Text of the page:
Plaintiffs assert that Hall advised certain Hackman clients to file a complaint with the Office of Banks and Real Estate ("OBRE") in order to force Hackman to release them from their contract. According to the second amended complaint, Hall knew that Hackman had not engaged in wrongful conduct but advised Hackman's clients that because the cost of defending a complaint would exceed the commission he would earn on the sale of their property, Hackman would release them from their contract if they filed a complaint. Plaintiffs further allege that a complaint was filed, and that Hackman released the clients as a result.
The foregoing allegations are sufficient to state a claim for tortious interference with contract. While it is true that plaintiffs do not expressly allege that Hackman's clients breached their contract, a reasonable interpretation of the claim is that the clients breached their duty of good faith and fair dealing by filing an OBRE complaint they knew to be groundless as a means of strong-arming Hackman into releasing them from their contractual obligations.*fn11
Hall asserts that professional privilege immunizes her from liability for this claim. She argues that privilege exists if the defendant acted in good faith to protect an interest or uphold a duty. Because the clear implication of plaintiffs' allegations is that Hall was not acting in good faith, I reject this argument.
For the foregoing reasons, Hall's and RAAR's motions to dismiss Count VI are denied.
III. Sheley's Motion
At times relevant to this action, Frank Sheley was a real estate agent employed by defendant Dickerson. In Hackman II, I granted Sheley's motion to dismiss Counts I, II, and VI. Plaintiffs reassert these counts in their second amended complaint, and Sheley again moves to dismiss. His motion is granted.
A. Counts I and II
Plaintiffs claims against Sheley revolve around one particular transaction. Plaintiffs claim that after Sheley's clients declined an offer by Hackman's clients, Hackman had to insist before Sheley would present a counteroffer. Plaintiffs also allege that Sheley advised his own clients not to accept Hackman's offer because "Hackman's deals never close." The transaction was nevertheless consummated.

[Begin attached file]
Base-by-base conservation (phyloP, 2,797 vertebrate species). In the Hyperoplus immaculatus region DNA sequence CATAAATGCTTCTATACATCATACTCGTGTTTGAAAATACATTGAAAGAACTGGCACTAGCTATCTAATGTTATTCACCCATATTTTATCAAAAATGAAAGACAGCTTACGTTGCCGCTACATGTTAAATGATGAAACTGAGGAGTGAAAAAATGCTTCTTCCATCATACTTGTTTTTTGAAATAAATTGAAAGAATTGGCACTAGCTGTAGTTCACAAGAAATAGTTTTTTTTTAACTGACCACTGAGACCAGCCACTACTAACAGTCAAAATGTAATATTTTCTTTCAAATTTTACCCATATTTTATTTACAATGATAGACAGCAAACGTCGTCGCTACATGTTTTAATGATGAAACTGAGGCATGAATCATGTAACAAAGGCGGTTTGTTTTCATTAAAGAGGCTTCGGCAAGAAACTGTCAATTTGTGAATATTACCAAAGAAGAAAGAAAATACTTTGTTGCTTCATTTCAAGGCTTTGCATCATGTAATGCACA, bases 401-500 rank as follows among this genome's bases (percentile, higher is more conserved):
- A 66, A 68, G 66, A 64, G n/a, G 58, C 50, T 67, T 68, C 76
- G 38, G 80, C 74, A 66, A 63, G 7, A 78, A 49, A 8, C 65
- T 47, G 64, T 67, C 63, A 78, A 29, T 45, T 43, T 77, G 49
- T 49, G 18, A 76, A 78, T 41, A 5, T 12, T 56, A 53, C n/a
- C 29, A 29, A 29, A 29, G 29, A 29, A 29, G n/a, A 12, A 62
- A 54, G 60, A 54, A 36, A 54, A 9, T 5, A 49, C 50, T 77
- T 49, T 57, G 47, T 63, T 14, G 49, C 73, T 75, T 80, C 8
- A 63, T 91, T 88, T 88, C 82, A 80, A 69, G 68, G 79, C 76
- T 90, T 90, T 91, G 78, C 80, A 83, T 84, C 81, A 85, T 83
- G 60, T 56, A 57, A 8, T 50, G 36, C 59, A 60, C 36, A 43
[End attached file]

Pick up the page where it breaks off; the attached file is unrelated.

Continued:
In Hackman II, I held that the factual matter set forth in the first amended complaint did not establish a reasonable likelihood that Sheley reached an anticompetitive agreement with any other defendant. Hackman II, 557 F.Supp.2d at 953. The second amended complaint still fails in this respect. The only novelty of the latest complaint, insofar as concerns plaintiffs' antitrust claims against Sheley, is that plaintiffs now state that Sheley "presumably received" a directive from defendant Dickerson not to do business with plaintiffs. This new allegation does not alter my earlier analysis.
Even assuming that the new allegation of Sheley's presumed receipt of this "directive" is sufficient to plead that Sheley knew about the anticompetitive agreement, the absence of such allegations in the first amended complaint was only part of the problem I identified in Hackman II. Equally important was the fact that "the very facts pled---that a transaction was completed between Hackman's and Sheley's clients---suggest that Sheley had not agreed to refuse to deal with Hackman." Id. Plaintiffs have not overcome this defect.
Plaintiffs argue that the allegations against Sheley are substantially identical to the allegations against defendant Licary, which I held sufficient in Hackman II. As I noted in that opinion, the sufficiency of plaintiffs' antitrust claims against Licary was "a closer call" than similar claims against Licary's employer. Nevertheless, I found that plaintiffs had pled sufficient factual material from which to infer Licary's agreement with and participation in the agency boycott. In particular, plaintiffs alleged that Licary was aware of the "vendetta" against Hackman, and that she had "caused" another real estate agent to cancel a deal with Hackman by telling the other agent that Hackman was dishonest and maligning his business integrity. Although both Sheley and Licary are alleged to have defamed Hackman, only Licary is alleged to have defamed Hackman to another realtor, who then declined to do business with Hackman. This allegation supports a claim of concerted action in a way that the allegations against Sheley do not.
For the foregoing reasons, Sheley's motion to dismiss Counts I and II is granted. These counts against him are dismissed with prejudice.
B. Count VI